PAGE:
1 weak link may have caused huge data breach

JPMorgan suffered a huge attack last spring, and some new information shows that just one security measure could’ve prevented it. 

Despite spending $250 million annually on security measures, JPMorgan may have overlooked one crucial protection, according to the New York Times. Sources tell the paper that one overlooked server hadn’t been equipped with two-factor authentication measures like all or most of the others.

That made hacking into this server and other crucial services fairly easy. All the attackers had to do was:

  • steal one user’s account information (likely using a phishing or similar attack), and
  • poke around on the network until they found a weak spot or valuable information.

The result was huge: Sensitive information on 83 million households and small businesses were taken in the attack.

JPMorgan sources apparently referred to the oversight as an “embarrassment” and are busy looking into whether similar security missteps still exist.

All it takes is one

If these reports are accurate, one of the biggest cybersecurity incidents in history was caused by a simple oversight. All this despite a security presence and budget most IT pros would only dream about.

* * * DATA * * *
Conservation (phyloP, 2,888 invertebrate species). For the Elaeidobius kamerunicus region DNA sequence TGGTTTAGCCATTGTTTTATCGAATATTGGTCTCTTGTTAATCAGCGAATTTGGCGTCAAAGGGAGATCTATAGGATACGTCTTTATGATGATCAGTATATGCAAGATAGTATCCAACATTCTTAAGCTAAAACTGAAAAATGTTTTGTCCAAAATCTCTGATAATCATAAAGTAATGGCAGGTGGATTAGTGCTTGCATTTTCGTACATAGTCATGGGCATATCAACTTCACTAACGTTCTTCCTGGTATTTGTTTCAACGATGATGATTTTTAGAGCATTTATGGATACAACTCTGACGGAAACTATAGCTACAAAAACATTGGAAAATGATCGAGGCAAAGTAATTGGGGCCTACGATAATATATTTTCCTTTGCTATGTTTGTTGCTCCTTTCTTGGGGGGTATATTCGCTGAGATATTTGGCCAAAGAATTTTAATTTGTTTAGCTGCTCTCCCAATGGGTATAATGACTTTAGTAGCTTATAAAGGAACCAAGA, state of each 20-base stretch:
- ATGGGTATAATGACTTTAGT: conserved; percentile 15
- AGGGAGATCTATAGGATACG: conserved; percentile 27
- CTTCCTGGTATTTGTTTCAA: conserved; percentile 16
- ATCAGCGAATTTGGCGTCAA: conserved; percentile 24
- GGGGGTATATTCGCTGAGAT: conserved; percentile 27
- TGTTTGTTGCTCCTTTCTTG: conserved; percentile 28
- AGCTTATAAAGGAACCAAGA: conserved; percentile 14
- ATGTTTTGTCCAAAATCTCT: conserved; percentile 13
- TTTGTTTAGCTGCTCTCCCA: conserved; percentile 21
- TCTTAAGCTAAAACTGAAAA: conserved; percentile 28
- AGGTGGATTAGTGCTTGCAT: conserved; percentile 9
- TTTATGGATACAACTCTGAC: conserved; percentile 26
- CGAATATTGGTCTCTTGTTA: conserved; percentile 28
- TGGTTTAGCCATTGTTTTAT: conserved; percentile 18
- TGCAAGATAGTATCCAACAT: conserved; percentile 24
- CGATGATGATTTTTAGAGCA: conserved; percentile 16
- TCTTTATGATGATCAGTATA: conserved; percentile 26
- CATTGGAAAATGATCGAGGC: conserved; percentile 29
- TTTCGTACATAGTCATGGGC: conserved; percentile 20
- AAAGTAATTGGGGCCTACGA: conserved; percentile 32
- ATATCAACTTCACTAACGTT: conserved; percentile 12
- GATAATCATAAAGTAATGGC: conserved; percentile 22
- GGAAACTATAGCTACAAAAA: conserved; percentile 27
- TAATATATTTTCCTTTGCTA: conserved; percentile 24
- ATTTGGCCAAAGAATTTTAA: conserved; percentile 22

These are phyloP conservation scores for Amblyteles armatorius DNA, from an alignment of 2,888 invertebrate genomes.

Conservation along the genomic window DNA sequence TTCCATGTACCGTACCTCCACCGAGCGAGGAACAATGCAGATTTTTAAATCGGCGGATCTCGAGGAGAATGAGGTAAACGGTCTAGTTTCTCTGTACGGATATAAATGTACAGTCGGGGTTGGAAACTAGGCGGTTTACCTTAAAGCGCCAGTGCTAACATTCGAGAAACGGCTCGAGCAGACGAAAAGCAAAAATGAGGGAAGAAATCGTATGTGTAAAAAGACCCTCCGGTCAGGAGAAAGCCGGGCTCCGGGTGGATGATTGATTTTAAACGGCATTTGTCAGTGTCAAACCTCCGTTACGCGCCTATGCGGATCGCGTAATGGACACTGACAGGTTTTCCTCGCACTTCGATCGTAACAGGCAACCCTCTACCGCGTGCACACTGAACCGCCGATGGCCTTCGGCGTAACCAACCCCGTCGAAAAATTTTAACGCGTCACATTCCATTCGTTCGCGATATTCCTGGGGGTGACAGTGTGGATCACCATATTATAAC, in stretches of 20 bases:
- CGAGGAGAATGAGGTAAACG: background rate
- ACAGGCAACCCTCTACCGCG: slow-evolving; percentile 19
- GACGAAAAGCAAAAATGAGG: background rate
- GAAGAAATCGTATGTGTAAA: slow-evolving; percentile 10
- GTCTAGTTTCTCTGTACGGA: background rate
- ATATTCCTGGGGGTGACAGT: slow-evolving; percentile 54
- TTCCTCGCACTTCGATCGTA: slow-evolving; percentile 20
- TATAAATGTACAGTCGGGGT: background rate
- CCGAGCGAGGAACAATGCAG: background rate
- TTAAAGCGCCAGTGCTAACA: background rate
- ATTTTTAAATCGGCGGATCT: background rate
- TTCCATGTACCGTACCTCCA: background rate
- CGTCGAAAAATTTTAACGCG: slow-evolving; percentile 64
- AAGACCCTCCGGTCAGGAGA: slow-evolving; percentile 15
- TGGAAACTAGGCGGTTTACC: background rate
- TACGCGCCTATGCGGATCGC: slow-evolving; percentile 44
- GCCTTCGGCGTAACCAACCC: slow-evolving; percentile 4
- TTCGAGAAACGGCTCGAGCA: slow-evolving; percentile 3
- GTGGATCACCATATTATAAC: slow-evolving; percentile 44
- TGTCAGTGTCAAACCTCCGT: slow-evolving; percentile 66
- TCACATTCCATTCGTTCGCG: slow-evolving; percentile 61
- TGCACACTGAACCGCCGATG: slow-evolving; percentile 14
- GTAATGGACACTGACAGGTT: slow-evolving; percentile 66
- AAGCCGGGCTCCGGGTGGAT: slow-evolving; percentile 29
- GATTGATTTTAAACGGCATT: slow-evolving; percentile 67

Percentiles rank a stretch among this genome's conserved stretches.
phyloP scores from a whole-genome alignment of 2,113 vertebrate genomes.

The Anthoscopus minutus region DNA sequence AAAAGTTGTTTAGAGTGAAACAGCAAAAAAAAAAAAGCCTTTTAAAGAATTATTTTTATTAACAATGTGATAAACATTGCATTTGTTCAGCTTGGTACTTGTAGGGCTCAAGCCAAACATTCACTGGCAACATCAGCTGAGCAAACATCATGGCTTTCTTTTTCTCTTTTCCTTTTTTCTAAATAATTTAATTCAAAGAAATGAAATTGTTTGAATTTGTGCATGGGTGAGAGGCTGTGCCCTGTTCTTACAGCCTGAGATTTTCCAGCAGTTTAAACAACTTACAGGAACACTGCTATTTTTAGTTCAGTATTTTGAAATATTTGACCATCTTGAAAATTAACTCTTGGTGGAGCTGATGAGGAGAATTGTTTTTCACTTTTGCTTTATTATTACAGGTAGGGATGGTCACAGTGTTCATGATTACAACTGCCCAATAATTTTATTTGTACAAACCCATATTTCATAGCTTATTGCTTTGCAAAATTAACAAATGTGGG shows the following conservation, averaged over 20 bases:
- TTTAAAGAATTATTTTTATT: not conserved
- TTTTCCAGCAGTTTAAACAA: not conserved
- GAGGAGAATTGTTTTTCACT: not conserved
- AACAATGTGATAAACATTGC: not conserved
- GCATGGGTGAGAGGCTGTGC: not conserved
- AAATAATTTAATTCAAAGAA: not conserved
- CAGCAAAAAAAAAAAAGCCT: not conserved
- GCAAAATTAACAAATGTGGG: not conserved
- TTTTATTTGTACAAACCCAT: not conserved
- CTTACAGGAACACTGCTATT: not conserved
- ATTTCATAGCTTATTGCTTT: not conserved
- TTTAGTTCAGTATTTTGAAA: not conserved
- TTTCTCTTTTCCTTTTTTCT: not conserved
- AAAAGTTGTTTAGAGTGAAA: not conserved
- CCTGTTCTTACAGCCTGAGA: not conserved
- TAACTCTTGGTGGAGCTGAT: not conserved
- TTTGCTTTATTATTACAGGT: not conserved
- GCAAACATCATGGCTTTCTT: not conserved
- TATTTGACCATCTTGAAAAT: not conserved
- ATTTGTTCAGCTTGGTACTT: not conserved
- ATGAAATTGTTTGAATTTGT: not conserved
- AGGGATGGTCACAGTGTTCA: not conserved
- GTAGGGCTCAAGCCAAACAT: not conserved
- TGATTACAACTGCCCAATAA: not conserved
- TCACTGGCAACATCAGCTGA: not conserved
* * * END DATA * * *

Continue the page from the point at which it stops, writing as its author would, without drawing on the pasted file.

This incident can serve as a wake-up call for many. Make sure you check every server on your network to see that all are at the same level of security. Even if a particular server doesn’t deal in sensitive information, it could be used as an access point to information that is valuable.

And going forward, remember that security measures should be implemented system-wide. If you’re investing in new security measures or technology, make sure each server or account is protected by the same or equally strong measures.

Finally, it can’t hurt to use this incident as a prompt to take inventory. Check out all the accounts and servers on your network. Take a look to see if unused ones have been taken offline or if infrequently used ones are still being updated.